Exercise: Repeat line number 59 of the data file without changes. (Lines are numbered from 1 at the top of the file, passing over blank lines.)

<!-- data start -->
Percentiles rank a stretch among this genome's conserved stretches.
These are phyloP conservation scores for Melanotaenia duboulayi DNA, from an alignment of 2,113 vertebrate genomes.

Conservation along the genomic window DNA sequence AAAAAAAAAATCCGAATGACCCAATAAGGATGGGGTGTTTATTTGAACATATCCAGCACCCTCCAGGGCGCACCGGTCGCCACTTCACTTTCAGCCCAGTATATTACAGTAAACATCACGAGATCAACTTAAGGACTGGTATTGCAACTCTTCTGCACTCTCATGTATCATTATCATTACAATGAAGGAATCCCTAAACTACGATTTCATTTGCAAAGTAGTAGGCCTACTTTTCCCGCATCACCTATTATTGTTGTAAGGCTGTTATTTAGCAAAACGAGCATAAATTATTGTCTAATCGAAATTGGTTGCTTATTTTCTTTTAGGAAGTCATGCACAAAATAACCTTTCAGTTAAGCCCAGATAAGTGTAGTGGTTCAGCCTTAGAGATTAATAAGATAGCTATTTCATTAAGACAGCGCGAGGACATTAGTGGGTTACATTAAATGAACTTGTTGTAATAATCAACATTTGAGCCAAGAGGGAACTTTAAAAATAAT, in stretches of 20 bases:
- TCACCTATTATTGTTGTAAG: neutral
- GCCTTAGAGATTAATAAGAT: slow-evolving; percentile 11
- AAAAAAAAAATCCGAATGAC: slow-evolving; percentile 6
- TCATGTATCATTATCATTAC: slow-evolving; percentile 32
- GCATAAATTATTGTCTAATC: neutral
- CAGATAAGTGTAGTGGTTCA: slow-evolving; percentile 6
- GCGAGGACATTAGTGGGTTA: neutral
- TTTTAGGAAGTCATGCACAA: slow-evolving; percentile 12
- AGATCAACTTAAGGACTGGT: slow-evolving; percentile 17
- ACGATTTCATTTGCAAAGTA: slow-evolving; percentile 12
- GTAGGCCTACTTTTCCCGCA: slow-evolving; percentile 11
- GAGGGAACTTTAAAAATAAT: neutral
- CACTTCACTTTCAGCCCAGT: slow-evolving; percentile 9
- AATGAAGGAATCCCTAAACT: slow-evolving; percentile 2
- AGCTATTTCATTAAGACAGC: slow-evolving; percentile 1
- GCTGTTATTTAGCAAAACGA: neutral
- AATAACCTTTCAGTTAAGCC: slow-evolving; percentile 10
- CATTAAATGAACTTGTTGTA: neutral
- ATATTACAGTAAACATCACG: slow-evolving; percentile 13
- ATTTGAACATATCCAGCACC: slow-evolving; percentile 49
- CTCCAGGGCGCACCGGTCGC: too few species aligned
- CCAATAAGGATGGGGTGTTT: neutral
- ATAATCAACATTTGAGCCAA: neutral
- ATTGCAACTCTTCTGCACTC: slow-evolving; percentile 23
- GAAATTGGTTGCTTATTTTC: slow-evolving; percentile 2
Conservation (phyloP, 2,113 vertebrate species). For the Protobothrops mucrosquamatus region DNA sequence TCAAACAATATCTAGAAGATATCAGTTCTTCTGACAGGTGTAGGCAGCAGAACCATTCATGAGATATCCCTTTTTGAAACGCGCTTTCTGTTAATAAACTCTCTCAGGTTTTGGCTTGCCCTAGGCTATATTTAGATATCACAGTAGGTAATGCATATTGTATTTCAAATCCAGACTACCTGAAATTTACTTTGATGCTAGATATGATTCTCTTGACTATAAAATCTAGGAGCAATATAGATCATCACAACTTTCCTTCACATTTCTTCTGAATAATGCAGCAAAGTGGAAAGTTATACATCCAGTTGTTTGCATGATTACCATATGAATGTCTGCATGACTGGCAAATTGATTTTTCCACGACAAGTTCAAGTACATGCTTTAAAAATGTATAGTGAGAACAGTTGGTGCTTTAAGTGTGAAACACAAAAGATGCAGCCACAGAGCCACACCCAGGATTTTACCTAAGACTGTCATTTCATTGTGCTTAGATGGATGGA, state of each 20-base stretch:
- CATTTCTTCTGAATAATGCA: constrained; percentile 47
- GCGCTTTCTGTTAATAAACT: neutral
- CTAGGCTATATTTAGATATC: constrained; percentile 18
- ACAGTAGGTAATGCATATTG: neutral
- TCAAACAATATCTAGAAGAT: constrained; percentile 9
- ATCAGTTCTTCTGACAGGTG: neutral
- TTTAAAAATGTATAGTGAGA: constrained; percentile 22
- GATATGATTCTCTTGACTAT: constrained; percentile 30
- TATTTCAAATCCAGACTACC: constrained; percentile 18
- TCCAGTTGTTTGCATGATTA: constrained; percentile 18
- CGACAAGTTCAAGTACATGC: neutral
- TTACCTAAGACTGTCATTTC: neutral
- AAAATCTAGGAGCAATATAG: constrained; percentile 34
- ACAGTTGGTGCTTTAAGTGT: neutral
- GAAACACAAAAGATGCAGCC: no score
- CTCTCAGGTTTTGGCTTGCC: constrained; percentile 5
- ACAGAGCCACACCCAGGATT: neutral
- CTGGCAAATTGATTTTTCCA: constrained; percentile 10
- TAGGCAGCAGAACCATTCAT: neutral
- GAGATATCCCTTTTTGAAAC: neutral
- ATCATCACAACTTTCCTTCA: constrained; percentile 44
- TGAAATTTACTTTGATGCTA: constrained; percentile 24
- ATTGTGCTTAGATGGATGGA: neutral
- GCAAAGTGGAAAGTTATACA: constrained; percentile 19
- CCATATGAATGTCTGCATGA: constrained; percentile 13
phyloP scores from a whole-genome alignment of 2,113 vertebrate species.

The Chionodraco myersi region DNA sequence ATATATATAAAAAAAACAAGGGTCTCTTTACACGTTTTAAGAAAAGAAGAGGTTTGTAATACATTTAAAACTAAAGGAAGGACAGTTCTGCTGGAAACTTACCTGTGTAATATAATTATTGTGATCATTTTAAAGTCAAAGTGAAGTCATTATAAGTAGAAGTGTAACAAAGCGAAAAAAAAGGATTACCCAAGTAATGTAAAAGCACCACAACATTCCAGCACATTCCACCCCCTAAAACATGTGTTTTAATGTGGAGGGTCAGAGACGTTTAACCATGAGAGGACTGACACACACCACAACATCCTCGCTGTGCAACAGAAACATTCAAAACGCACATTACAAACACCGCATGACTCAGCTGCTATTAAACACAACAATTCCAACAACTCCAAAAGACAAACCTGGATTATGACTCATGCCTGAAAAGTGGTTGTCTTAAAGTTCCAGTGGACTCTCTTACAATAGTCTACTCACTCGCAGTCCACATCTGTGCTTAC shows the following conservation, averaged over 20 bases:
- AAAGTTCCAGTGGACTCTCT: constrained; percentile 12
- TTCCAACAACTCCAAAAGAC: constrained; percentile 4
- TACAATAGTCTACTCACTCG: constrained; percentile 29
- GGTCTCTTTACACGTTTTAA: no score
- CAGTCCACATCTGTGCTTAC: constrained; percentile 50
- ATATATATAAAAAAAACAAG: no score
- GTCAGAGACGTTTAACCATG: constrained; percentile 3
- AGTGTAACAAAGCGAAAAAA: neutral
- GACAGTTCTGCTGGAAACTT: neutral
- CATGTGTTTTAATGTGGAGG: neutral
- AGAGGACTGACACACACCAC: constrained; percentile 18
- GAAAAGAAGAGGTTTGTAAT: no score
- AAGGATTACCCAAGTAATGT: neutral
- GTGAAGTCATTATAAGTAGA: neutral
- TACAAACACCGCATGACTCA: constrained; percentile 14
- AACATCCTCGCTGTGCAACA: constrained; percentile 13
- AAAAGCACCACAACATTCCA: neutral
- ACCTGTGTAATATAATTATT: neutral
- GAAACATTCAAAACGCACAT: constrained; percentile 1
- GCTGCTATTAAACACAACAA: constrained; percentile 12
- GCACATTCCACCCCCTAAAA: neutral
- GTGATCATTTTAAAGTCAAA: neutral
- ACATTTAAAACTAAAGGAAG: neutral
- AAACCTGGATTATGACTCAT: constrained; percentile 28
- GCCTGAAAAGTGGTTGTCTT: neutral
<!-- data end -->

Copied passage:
- TACAATAGTCTACTCACTCG: constrained; percentile 29